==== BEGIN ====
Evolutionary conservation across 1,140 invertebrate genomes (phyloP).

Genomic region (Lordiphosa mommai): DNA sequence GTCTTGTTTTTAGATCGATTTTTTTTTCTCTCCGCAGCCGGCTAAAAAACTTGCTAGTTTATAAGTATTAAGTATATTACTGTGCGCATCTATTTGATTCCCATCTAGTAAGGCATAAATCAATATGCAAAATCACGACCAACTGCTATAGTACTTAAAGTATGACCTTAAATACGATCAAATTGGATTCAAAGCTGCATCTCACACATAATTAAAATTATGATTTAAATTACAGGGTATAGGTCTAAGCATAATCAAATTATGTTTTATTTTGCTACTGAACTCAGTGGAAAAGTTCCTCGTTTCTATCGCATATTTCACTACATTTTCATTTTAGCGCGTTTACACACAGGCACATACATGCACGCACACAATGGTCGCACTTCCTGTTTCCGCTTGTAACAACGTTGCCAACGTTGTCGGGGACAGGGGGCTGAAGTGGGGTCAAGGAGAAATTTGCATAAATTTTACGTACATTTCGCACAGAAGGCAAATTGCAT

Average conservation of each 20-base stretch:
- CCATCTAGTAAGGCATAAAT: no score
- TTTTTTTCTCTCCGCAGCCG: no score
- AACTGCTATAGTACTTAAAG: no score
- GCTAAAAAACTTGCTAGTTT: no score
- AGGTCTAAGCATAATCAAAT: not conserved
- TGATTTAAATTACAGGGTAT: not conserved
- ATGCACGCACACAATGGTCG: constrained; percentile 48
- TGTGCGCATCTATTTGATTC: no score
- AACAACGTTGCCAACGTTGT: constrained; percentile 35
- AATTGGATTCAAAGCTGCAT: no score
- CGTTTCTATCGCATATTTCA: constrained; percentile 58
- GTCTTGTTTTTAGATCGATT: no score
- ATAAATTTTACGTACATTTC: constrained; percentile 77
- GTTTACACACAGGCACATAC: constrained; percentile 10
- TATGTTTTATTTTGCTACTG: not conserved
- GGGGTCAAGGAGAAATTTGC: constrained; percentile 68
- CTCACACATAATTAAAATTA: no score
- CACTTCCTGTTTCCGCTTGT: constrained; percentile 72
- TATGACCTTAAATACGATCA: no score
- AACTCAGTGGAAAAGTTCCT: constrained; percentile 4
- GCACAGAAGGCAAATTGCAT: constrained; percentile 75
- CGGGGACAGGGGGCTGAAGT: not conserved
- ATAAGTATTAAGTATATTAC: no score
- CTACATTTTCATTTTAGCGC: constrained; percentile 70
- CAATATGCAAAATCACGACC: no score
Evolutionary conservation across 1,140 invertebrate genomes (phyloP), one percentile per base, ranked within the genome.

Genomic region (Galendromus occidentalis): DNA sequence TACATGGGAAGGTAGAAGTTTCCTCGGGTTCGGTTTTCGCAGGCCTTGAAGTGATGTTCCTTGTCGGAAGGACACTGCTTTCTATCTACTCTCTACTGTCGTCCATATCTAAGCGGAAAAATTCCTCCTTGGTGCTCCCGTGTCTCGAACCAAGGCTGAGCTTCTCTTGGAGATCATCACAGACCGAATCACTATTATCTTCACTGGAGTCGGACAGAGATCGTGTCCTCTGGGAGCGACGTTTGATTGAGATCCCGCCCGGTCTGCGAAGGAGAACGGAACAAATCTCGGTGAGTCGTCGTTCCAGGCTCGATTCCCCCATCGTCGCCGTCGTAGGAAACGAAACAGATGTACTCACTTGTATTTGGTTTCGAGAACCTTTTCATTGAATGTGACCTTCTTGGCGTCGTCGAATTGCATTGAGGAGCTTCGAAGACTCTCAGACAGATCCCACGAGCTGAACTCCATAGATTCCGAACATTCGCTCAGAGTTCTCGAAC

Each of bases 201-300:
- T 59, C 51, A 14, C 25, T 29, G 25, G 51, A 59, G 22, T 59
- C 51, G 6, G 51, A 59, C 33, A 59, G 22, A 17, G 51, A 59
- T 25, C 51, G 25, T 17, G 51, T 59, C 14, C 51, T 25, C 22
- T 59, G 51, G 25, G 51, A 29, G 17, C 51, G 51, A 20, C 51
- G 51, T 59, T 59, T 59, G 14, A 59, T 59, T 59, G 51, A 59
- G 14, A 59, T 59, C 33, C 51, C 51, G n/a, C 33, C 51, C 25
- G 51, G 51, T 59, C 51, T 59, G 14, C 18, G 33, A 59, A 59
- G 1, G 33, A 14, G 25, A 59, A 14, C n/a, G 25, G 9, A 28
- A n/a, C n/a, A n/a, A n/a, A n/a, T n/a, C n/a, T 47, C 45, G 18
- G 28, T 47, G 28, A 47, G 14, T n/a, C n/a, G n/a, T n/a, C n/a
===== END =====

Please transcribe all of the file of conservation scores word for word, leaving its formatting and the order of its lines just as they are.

Evolutionary conservation across 1,140 invertebrate genomes (phyloP).

Genomic region (Lordiphosa mommai): DNA sequence GTCTTGTTTTTAGATCGATTTTTTTTTCTCTCCGCAGCCGGCTAAAAAACTTGCTAGTTTATAAGTATTAAGTATATTACTGTGCGCATCTATTTGATTCCCATCTAGTAAGGCATAAATCAATATGCAAAATCACGACCAACTGCTATAGTACTTAAAGTATGACCTTAAATACGATCAAATTGGATTCAAAGCTGCATCTCACACATAATTAAAATTATGATTTAAATTACAGGGTATAGGTCTAAGCATAATCAAATTATGTTTTATTTTGCTACTGAACTCAGTGGAAAAGTTCCTCGTTTCTATCGCATATTTCACTACATTTTCATTTTAGCGCGTTTACACACAGGCACATACATGCACGCACACAATGGTCGCACTTCCTGTTTCCGCTTGTAACAACGTTGCCAACGTTGTCGGGGACAGGGGGCTGAAGTGGGGTCAAGGAGAAATTTGCATAAATTTTACGTACATTTCGCACAGAAGGCAAATTGCAT

Average conservation of each 20-base stretch:
- CCATCTAGTAAGGCATAAAT: no score
- TTTTTTTCTCTCCGCAGCCG: no score
- AACTGCTATAGTACTTAAAG: no score
- GCTAAAAAACTTGCTAGTTT: no score
- AGGTCTAAGCATAATCAAAT: not conserved
- TGATTTAAATTACAGGGTAT: not conserved
- ATGCACGCACACAATGGTCG: constrained; percentile 48
- TGTGCGCATCTATTTGATTC: no score
- AACAACGTTGCCAACGTTGT: constrained; percentile 35
- AATTGGATTCAAAGCTGCAT: no score
- CGTTTCTATCGCATATTTCA: constrained; percentile 58
- GTCTTGTTTTTAGATCGATT: no score
- ATAAATTTTACGTACATTTC: constrained; percentile 77
- GTTTACACACAGGCACATAC: constrained; percentile 10
- TATGTTTTATTTTGCTACTG: not conserved
- GGGGTCAAGGAGAAATTTGC: constrained; percentile 68
- CTCACACATAATTAAAATTA: no score
- CACTTCCTGTTTCCGCTTGT: constrained; percentile 72
- TATGACCTTAAATACGATCA: no score
- AACTCAGTGGAAAAGTTCCT: constrained; percentile 4
- GCACAGAAGGCAAATTGCAT: constrained; percentile 75
- CGGGGACAGGGGGCTGAAGT: not conserved
- ATAAGTATTAAGTATATTAC: no score
- CTACATTTTCATTTTAGCGC: constrained; percentile 70
- CAATATGCAAAATCACGACC: no score
Evolutionary conservation across 1,140 invertebrate genomes (phyloP), one percentile per base, ranked within the genome.

Genomic region (Galendromus occidentalis): DNA sequence TACATGGGAAGGTAGAAGTTTCCTCGGGTTCGGTTTTCGCAGGCCTTGAAGTGATGTTCCTTGTCGGAAGGACACTGCTTTCTATCTACTCTCTACTGTCGTCCATATCTAAGCGGAAAAATTCCTCCTTGGTGCTCCCGTGTCTCGAACCAAGGCTGAGCTTCTCTTGGAGATCATCACAGACCGAATCACTATTATCTTCACTGGAGTCGGACAGAGATCGTGTCCTCTGGGAGCGACGTTTGATTGAGATCCCGCCCGGTCTGCGAAGGAGAACGGAACAAATCTCGGTGAGTCGTCGTTCCAGGCTCGATTCCCCCATCGTCGCCGTCGTAGGAAACGAAACAGATGTACTCACTTGTATTTGGTTTCGAGAACCTTTTCATTGAATGTGACCTTCTTGGCGTCGTCGAATTGCATTGAGGAGCTTCGAAGACTCTCAGACAGATCCCACGAGCTGAACTCCATAGATTCCGAACATTCGCTCAGAGTTCTCGAAC

Each of bases 201-300:
- T 59, C 51, A 14, C 25, T 29, G 25, G 51, A 59, G 22, T 59
- C 51, G 6, G 51, A 59, C 33, A 59, G 22, A 17, G 51, A 59
- T 25, C 51, G 25, T 17, G 51, T 59, C 14, C 51, T 25, C 22
- T 59, G 51, G 25, G 51, A 29, G 17, C 51, G 51, A 20, C 51
- G 51, T 59, T 59, T 59, G 14, A 59, T 59, T 59, G 51, A 59
- G 14, A 59, T 59, C 33, C 51, C 51, G n/a, C 33, C 51, C 25
- G 51, G 51, T 59, C 51, T 59, G 14, C 18, G 33, A 59, A 59
- G 1, G 33, A 14, G 25, A 59, A 14, C n/a, G 25, G 9, A 28
- A n/a, C n/a, A n/a, A n/a, A n/a, T n/a, C n/a, T 47, C 45, G 18
- G 28, T 47, G 28, A 47, G 14, T n/a, C n/a, G n/a, T n/a, C n/a